On Friday September 6th Seeking Alpha, along with other investment sites like InvestHub and MorningStar, reported the following news:
Dry bulk shippers surge again as shipping rates keep climbing
- Drybulk shipping stocks continue recent sharp gains following further strength in shipping rates, as capesize shipping rates rose 10% overnight to $21,793/day, the first time since Jan. 2012 that capesize rates exceed $20K/day.
- The cost of renting a capesize drybulk ship is up 107% YTD, largely driven by higher iron ore shipments to China out of Brazil and Australia.
And on Monday September 9th Seeking Alpha reported:
Dry bulkers extend rally as ship rates jump
- It's onward and upward for dry bulk names again today, as The Baltic Dry Index posts its largest gain since 2009, rising 9.3% to 1,478.
- The driver: An 8.1% expansion in Chinese iron ore imports. "Steel production in China is defying a seasonal slowdown in prices, allowing mills to absorb high iron ore imports," a Morgan Stanley analyst quoted by Bloomberg says.
With increasing capesize shipping rates making headlines daily one company comes to mind - Navios Maritime Holdings (NM). A great Seeking Alpha article written recently quickly summarized peer fleets and revealed NM to have the most capesize ships at 16. The stock is up over 100% YTD and 25% for the month but what separates NM from its peers is the strength as a holding company. What you get with NM is a nice mix of public holdings in Navios Maritime Partners LP (NMM) and Navios Acquisition Corp (NNA) as well as several other private entities ripe for spin-offs. Spin-offs arguably allow smaller, targeted companies more flexibility to dedicate all of their resources towards their core operations, potentially allowing investors to capture the performance of a more efficient and profitable company.
One sub-entity worth looking into is Navios Logistics Company. If NM were to split off into one segment the Logistics Company feels most mature.
Navios Logistics Company
I had previously profiled Navios Logistics as a company that operates exclusively in South America exporting soybean globally and iron ore to China. This subsidiary was the shining star in an otherwise dreary earnings report recently from NM. It was announced that they will be deploying three new convoys for getting iron ore for an existing client.
Navios Logistics maintains 6 oceangoing vessels in addition to almost 300 barges and pushboats, 2 small inland oiltankers and 2 self-propelled barges. Much of the services Navios Logistics is providing is moving commodities between Argentina, Bolivia, Paraguay, Uruguay and Brazil. Navios operates the ports within South American that this iron ore is passing through on its way out of the continent.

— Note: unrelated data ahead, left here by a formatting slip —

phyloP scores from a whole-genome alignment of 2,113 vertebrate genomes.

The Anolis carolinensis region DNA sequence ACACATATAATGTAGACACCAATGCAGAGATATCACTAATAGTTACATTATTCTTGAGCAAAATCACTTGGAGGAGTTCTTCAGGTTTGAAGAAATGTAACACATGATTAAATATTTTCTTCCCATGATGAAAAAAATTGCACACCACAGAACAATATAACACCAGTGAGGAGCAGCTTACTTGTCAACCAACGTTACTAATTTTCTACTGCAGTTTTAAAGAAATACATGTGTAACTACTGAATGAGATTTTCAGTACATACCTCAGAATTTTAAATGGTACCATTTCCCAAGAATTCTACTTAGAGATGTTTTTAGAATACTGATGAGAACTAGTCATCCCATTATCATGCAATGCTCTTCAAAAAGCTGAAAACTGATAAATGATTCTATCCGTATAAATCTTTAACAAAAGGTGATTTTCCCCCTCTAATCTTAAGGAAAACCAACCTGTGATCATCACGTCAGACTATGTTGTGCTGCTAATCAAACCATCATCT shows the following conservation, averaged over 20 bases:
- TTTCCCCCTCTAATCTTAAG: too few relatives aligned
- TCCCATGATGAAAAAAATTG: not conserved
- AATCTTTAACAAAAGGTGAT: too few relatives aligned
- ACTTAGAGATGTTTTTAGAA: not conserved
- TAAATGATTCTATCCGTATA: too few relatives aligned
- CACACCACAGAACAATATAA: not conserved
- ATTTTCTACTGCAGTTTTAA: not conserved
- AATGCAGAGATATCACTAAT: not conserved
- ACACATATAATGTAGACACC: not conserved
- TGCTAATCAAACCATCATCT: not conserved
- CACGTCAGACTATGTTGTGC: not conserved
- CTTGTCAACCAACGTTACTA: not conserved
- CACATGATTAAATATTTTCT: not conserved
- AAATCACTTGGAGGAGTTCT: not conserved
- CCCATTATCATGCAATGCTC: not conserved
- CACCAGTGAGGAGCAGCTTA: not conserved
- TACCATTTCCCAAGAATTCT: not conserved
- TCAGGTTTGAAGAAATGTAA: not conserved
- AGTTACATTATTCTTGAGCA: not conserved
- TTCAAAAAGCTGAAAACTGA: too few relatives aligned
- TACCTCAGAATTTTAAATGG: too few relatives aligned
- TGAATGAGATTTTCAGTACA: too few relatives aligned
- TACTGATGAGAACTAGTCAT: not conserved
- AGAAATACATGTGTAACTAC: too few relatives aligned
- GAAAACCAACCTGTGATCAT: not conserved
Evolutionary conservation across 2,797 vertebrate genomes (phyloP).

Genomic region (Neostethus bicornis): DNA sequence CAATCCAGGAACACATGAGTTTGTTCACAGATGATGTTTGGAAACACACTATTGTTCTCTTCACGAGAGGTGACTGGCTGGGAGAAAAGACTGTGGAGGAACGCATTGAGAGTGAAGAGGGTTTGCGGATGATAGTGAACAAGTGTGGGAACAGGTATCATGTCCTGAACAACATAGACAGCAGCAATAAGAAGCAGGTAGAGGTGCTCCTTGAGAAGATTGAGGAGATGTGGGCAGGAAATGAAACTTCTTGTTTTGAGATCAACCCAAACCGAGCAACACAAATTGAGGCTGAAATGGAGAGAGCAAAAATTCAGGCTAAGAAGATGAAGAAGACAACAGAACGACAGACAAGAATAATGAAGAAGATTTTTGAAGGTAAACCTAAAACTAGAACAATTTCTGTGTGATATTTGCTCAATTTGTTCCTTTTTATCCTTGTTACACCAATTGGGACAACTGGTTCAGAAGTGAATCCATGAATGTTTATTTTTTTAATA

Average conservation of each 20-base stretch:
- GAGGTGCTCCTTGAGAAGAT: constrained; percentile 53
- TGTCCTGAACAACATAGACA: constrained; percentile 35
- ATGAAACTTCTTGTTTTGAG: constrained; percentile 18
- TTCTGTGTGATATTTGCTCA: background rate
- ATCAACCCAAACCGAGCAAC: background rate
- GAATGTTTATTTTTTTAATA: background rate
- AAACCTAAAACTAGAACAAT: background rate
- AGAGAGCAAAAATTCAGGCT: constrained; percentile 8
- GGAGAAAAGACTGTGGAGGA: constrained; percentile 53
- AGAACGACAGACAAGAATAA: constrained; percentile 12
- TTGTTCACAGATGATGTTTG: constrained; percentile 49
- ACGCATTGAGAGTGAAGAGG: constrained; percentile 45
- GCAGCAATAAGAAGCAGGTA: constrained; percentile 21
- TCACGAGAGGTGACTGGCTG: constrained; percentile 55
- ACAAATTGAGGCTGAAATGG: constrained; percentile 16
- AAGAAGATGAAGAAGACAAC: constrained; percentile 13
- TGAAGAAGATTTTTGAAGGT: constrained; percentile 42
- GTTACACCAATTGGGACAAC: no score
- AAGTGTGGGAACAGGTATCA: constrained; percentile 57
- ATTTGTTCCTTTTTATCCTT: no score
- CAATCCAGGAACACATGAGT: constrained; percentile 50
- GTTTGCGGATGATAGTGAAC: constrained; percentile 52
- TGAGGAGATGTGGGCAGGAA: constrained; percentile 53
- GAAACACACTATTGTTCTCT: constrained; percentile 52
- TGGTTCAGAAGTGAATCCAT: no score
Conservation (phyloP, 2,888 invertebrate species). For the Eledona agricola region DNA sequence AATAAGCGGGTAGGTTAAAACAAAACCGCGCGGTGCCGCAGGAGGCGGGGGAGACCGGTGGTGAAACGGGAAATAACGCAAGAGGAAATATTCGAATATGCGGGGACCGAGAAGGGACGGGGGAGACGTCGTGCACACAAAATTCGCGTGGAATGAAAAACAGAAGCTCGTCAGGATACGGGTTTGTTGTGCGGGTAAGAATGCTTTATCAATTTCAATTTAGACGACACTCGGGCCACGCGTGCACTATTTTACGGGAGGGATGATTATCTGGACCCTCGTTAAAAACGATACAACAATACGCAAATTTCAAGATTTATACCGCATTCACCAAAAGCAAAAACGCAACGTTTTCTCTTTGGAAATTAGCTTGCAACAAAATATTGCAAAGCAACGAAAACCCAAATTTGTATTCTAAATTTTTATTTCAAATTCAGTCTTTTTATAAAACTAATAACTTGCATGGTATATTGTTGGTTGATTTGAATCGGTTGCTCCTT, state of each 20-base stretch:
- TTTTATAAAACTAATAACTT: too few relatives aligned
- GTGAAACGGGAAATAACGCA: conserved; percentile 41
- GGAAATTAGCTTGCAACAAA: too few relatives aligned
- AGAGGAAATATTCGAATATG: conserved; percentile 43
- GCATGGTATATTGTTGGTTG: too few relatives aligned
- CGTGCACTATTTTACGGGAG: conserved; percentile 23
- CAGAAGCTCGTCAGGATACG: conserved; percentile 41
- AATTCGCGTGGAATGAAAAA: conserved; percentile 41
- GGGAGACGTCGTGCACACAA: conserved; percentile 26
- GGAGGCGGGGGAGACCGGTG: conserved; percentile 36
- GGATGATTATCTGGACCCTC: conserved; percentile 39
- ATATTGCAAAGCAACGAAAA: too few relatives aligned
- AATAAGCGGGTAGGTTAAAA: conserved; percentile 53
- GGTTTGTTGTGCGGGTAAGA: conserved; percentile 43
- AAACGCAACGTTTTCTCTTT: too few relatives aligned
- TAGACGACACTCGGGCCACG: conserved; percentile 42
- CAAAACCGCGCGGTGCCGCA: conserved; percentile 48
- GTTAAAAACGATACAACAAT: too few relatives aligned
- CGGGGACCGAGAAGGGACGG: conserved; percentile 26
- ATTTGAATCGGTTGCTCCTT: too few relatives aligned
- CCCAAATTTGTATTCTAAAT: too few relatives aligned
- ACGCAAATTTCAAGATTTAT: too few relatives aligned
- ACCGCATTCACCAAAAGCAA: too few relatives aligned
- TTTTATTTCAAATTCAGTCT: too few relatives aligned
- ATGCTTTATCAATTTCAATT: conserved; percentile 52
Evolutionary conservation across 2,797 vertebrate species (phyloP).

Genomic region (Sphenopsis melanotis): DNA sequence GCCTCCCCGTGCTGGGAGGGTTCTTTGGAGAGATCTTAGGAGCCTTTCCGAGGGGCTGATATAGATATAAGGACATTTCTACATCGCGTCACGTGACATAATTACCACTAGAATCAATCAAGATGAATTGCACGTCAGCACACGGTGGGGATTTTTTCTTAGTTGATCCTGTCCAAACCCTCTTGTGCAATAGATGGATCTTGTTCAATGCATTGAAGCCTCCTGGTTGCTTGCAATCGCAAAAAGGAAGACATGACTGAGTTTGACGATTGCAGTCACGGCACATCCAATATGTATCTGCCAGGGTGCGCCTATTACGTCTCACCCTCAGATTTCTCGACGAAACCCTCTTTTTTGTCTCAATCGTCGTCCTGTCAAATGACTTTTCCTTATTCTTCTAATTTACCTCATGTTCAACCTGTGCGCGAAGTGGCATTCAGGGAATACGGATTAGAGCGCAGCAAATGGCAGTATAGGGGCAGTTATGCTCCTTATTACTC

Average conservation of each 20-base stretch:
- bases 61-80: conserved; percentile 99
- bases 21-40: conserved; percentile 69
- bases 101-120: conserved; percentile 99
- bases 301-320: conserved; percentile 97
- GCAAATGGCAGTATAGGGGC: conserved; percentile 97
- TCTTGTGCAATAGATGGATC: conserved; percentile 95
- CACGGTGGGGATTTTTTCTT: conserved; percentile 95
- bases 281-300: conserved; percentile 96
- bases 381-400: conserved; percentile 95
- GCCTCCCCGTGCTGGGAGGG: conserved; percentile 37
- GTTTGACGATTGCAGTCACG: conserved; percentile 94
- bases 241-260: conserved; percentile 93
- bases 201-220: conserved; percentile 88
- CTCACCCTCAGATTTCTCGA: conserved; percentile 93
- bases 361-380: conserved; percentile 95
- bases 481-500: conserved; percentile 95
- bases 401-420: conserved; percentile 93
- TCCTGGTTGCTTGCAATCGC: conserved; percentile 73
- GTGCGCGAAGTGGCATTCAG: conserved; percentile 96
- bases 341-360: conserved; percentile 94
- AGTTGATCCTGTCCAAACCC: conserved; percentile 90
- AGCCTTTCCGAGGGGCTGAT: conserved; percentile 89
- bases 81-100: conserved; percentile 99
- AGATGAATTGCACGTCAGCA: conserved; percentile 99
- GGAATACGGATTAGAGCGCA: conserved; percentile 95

Navios Logistics is the top player in Argentina's coastal commodity transportation business, number 2 in the barge business throughout the South American countries it operates in addition to operating the largest dry port in the Hidrovia River and largest wet port in Paraguay.
(click to enlarge)
Changes in portfolio dynamics may encourage a spin-off
According to my model the market is currently valuing NMM and NNA at 60% of the NM share price - down from 90% just a few months ago during April/May. Navios Holdings and its reporting subsidiaries do a great job informing investors of the weight of their positions in the Navios portfolio. Each quarterly report clearly breaks down what NM values their public holdings at (in relation to their own share price). With this info we can find the factor being used by the company and then determine the current weight for in between filings. The factor has remained unchanged over the past few quarters. Simply put the Factor X Share Price = Weight. I then add up the weight of the 2 publicly traded components to figure out the market value of the non-publicly traded components. Below you'll find the company given factor and how that plays into the weight of NMM and NNA.
|Share price on 9/9/13||Weight on 9/9/13||WACC||Factor|
The announcements this year of Navios Asia, the Japanese joint venture and later Navios Europe are all great news to holders of the Navios Holding Company. NNA continues to do so well that it has surpassed NMM in value for the Navios parent. Might they rebalance? We can't be sure but I have confidence in management to serve its shareholders justice. With spin-off opportunities, a nice dividend of 3.3% and a bit of a competitive edge Navios Maritime Holdings Company seems like the most well positioned amongst its peers going forward.